Christian Bracho

Doctoral Student Spotlights

Christian Bracho

International Education

I chose this Doctoral Program Because:
I knew that the NYU International Education program would support me through the long and rigorous process of becoming a capable academic and researcher. The faculty's expertise in the field also compelled me: I knew I would be working with people producing new knowledge about the field of international education. I also wanted to be at a university that would provide access to the incredible resources New York City has to offer. And I wanted to be somewhere that made me feel like I would be an asset to the program- which I have felt since my first day here.
In 5 or 10 years I hope to:
keep teaching, traveling, and writing- my three passions in life.
One of the things I enjoy doing in New York City when I'm not being a doctoral student:
Walking! I'm from LA so I don't get to do that very much there. I especially love walking my friend's gorgeous King Charles Cavalier in the Union Square market.
A hobby I have is:
I love seeing plays at the Repertorio Espanol, a Spanish-language repertory here in Manhattan. Their productions are amazing and the intimacy of the theatre makes you feel as if you are part of the production family.
My favorite place to get coffee or eat around NYU:
For coffee, Oren's on Waverly; for tea, Think on Mercer; for food, Dojo is always a good choice.
Focus of my research of scholarship:
teachers and social change movements
I'm interested in this topic because:
I was a high school teacher for nine years, and experienced firsthand the tremendous capacity teachers have to create change and inspire people.
Academic or other experience that most influenced my choice of doctoral study:
I went to Tokyo and Okinawa through the Japan Fulbright Memorial Fund in 2006, and it inspired my interest in comparative and international education.
Research or scholar I most admire:
Cynthia Miller-Idriss, my adviser, does amazing work on schooling as a mechanism for "re-imagining the nation." It's new, fresh and empirically rich work.
Professor who has influenced me the most:
Phil Hosay, the director of the Intl Ed program, has been an amazing and supportive mentor, and everything I know about international education I've learned from him.
Research project I've most enjoyed working on:
I'm currently working on an Oxford online database on the sociology of nationalism with my adviser, Cynthia Miller-Idriss. I've learned just about everything one can know about the field!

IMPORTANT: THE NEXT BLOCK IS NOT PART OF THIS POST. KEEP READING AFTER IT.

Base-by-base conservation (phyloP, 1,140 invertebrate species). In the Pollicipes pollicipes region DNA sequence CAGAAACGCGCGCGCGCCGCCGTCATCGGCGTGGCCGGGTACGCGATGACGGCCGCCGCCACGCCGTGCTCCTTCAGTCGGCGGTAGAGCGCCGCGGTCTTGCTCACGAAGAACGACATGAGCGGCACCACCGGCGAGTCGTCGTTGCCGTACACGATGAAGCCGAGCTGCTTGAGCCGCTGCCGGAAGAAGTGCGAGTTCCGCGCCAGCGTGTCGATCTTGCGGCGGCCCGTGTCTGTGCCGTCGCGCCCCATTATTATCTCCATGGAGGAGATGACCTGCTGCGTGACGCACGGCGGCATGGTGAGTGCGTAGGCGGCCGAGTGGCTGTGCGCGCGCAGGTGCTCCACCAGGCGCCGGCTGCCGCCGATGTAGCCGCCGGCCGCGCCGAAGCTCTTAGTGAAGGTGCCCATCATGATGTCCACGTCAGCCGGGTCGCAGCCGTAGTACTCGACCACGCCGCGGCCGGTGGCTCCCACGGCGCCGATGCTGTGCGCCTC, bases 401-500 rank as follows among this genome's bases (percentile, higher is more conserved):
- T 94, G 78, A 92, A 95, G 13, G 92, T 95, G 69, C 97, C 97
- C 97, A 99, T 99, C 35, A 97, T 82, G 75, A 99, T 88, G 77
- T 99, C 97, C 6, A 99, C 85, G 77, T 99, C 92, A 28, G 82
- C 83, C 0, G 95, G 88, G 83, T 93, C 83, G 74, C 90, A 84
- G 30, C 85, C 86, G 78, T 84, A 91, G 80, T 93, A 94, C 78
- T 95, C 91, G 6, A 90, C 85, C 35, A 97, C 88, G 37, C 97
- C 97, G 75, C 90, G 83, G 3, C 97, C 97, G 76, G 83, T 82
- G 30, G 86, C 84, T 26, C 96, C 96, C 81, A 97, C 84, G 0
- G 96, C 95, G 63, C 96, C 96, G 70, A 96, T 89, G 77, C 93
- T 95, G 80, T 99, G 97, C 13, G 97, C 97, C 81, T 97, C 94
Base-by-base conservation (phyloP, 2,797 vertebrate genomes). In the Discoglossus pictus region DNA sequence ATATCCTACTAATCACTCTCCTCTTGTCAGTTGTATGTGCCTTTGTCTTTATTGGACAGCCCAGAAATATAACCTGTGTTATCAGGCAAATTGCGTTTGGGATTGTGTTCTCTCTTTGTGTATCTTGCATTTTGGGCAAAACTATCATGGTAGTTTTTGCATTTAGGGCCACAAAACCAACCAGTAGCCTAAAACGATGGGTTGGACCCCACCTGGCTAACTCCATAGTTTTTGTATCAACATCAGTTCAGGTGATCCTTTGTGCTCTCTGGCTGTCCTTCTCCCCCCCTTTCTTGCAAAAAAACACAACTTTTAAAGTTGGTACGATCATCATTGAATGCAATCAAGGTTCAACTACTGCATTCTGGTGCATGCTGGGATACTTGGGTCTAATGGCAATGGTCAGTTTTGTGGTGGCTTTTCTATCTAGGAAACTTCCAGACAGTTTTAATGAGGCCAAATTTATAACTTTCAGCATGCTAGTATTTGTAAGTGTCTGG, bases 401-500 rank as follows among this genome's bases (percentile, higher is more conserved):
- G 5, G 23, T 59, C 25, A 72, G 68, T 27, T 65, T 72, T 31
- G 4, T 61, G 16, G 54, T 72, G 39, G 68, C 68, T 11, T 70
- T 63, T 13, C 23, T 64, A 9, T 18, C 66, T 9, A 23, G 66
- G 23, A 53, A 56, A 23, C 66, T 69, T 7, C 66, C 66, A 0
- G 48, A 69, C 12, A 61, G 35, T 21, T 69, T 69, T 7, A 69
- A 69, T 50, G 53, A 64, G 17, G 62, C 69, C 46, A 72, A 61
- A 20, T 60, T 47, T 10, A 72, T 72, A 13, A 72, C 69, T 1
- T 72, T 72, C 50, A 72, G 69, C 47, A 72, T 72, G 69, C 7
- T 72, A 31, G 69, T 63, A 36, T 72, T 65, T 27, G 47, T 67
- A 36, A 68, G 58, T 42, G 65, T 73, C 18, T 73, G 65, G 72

Scholarly presentation of my work I'm most proud of:
I presented for the first time at the Comparative and International Education Society's conference last March. I felt like I was talking to the right audience and that I had a place in that academic community.
Favorite course as a doctoral student:
My program offers a research seminar for students to share and workshop our current research. By far, it has been the most meaningful course I have taken at Steinhardt.
What I like most about being part of a community of doctoral students:
Knowing that I am not the only one who is getting grey hair from all the stress!

Background Information

Where you grew up:
I grew up in the San Gabriel Valley, east of Los Angeles.
Career Goals:
I'd like to pursue a tenure-track teaching position that will allow me to work with teachers, write books, and travel.
Honors, Awards, and Achievements:
Teacher of the Year 2005, Japan Fulbright Memorial Fund Scholar 2006, Steinhardt Founders' Doctoral Fellowship 2008-2011, Dean's Grant for Student Research 2010, Shearwater Grant for Doctoral Research 2010
Other professional or service activities:
Research Assistant, Social Sciences Research Council, Brooklyn, NY Teaching Assistant, Departments of Applied Statistics, Social Science, and Humanities & Teaching and Learning Teacher Mentor, Ahimsa Center for Nonviolence and Social Change, Cal Poly Pomona Education Director, Educational Theatre Institute, Los Angeles, CA National Council of Teachers of English, Member of Standing Committee Against Censorship